On flakiness, part three: Flakiness and obligation

Opinion by Adrian Liu
May 22, 2019, 1:04 a.m.

This is the third piece in a miniseries called “On flakiness.” Read the other parts at this link.

The essential sociality of flakiness

Talk of flakiness may appear trifling, but it is talk in which we engage nonetheless, and it is telling that we have a word for it. We evidently find some value in identifying certain actions and calling them as “flaking,” and this reveals something of our values more broadly. By the end of this article, we will see that what we think about flakiness should tell us a lot about what we think about a broader class of thing: obligations.

Consider this scenario: I had planned to go to a club meeting today. Upon waking up today, though, I realize my bed is far too warm to exit. There are 15 people in the club and I hold no leadership role, so my absence will not be missed. I message the group: I won’t be able to make it. Have I flaked on the meeting? Intuitively, I think, the answer is no.

This is the third article in a series called, “On flakiness.” In my discussion, I’ve relied on the notion that to flake is to cancel plans without a legitimate excuse. But my example above suggests that simply talking of “plans” is too broad to capture our intuitions about flakiness. There is a specific kind of plan for which canceling can be called “flaking.” It involves at least a certain social relation between me and others: In order for me to be said to have “flaked on” a plan, I must be essentially involved in a plan — a plan that also involves others.

It’s obvious that the plan must involve others in order for me to flake — that it must be a plan for a social activity. When I cancel on another person, I have changed their plans without their agreement. But when I decide to cancel my own plan that only involves me, I always have a say in it. So I have broken no promises.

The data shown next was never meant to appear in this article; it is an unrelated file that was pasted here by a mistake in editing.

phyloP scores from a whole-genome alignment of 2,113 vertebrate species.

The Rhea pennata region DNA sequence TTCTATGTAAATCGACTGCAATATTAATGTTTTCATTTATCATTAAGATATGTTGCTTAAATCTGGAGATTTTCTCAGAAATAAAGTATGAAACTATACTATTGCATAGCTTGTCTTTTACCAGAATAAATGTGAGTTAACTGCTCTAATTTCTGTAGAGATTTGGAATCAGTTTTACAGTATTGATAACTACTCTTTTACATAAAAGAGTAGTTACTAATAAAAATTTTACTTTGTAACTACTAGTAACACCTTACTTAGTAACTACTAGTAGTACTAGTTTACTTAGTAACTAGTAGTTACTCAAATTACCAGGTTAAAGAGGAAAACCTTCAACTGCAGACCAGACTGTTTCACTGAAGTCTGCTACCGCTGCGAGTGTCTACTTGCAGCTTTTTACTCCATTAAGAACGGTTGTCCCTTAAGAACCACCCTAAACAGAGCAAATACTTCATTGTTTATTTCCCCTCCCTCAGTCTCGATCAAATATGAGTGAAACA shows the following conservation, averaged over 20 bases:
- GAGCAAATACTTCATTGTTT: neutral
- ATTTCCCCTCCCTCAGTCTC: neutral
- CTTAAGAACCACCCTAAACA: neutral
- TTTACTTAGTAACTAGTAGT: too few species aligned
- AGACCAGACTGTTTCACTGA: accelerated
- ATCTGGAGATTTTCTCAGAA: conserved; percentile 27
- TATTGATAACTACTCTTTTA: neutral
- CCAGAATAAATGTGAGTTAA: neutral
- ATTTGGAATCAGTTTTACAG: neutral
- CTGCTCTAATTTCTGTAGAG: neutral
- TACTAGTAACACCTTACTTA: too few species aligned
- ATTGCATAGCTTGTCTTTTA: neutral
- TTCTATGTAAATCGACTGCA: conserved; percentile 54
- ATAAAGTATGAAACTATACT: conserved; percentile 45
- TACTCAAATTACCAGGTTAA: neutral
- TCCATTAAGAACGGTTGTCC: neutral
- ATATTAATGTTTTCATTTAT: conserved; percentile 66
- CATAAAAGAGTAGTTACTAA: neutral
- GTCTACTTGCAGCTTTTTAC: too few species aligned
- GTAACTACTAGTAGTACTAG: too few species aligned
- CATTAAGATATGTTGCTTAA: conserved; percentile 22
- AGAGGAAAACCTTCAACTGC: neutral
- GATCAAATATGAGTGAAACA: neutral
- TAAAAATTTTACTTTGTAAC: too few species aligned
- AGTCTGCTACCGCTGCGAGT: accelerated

More interesting is the idea that we should be essentially involved in a plan to be said to have flaked. In the club meeting scenario, my absence is not missed, and the club meeting goes on normally without me. My deciding not to attend the meeting has changed nothing essential about the meeting. Thus there was no strong expectation that I should be at the club meeting — or that I should prioritize it over other things I might want to do. In this sense, I shouldn’t be said to have flaked.

Compare this to a scenario where I cancel dinner with a friend at the last minute. The activity is essentially that the two of us have dinner together. When I cancel, my friend must decide whether or not to go to dinner at all, or perhaps to invite someone else. Either way, the activity is no longer dinner with me. Inasmuch as my friend cares that dinner was dinner with me, the activity has been essentially changed, and so it seems I have flaked on my friend.

What it means for an activity to be essentially changed is vague, as we can see by adding more friends to the dinner plans. If three friends plan to go to dinner, and one cancels, the other two can still go to dinner, but there is perhaps something essentially changed about the dynamic. How about a group of four? Five? Six? Once we get to six or seven friends, in some cases the absence of any one friend might not essentially change the activity of going to dinner with friends, and thus any one friend is not essentially involved in the plan. But there is no clear dividing line, and the situation would also change depending how much my friends cared that I was there. Flaking is a vague concept — this shouldn’t surprise us.